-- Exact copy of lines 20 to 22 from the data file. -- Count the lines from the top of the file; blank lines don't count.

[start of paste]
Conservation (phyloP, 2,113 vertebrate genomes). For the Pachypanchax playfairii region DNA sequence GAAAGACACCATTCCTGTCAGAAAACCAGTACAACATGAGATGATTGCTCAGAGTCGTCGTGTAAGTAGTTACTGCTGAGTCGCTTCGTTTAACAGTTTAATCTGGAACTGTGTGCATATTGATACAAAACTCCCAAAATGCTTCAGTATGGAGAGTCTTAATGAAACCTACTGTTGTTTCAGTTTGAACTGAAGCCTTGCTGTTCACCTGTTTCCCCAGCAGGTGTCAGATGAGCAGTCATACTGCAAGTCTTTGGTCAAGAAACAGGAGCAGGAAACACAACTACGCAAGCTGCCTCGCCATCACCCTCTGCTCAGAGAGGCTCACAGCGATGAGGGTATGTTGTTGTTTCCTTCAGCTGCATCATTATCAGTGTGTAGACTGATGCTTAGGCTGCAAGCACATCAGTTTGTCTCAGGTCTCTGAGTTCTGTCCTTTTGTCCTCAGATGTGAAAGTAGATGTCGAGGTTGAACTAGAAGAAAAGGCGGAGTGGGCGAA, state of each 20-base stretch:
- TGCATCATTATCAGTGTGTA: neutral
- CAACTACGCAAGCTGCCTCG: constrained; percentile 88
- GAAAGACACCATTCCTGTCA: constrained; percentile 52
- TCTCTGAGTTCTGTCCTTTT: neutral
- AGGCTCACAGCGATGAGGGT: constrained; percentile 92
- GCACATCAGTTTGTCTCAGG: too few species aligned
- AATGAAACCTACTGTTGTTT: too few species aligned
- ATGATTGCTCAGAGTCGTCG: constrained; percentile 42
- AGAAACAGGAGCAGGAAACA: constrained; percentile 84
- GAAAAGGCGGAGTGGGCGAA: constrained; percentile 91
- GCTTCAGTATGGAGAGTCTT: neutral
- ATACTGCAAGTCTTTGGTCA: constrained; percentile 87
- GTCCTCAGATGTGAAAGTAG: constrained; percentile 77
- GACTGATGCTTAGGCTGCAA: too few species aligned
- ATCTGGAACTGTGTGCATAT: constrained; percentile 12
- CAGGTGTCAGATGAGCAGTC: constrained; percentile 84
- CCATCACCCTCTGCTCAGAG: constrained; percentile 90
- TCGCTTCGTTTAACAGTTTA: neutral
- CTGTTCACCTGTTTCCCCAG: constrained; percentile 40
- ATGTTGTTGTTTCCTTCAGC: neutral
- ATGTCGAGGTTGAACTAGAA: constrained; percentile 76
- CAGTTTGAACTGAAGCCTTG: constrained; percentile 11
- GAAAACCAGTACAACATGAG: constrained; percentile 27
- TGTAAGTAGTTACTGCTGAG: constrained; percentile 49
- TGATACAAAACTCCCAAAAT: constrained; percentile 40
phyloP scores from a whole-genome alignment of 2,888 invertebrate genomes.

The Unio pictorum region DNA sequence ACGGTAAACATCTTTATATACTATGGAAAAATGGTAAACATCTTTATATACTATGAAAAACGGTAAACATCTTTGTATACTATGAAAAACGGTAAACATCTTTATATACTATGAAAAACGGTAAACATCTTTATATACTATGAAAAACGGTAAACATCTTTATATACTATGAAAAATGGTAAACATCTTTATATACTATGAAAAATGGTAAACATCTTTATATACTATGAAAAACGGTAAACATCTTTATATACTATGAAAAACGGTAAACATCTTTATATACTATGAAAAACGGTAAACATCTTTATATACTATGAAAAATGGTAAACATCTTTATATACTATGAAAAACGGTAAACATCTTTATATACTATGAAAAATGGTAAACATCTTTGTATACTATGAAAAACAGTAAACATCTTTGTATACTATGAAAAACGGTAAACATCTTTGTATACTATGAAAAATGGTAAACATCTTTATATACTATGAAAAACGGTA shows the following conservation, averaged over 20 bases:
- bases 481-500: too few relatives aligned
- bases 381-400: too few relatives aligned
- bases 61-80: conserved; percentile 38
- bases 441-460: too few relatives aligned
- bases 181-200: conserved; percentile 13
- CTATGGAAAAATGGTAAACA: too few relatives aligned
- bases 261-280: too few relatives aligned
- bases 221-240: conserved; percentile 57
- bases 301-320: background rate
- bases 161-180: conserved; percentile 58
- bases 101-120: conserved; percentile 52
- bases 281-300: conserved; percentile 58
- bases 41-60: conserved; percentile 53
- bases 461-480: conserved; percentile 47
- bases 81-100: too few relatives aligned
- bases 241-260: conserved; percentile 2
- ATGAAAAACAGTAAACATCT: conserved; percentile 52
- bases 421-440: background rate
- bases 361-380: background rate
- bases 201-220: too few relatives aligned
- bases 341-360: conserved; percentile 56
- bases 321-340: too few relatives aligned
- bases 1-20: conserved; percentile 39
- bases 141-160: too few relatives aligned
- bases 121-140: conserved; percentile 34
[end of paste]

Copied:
- CTGTTCACCTGTTTCCCCAG: constrained; percentile 40
- ATGTTGTTGTTTCCTTCAGC: neutral
- ATGTCGAGGTTGAACTAGAA: constrained; percentile 76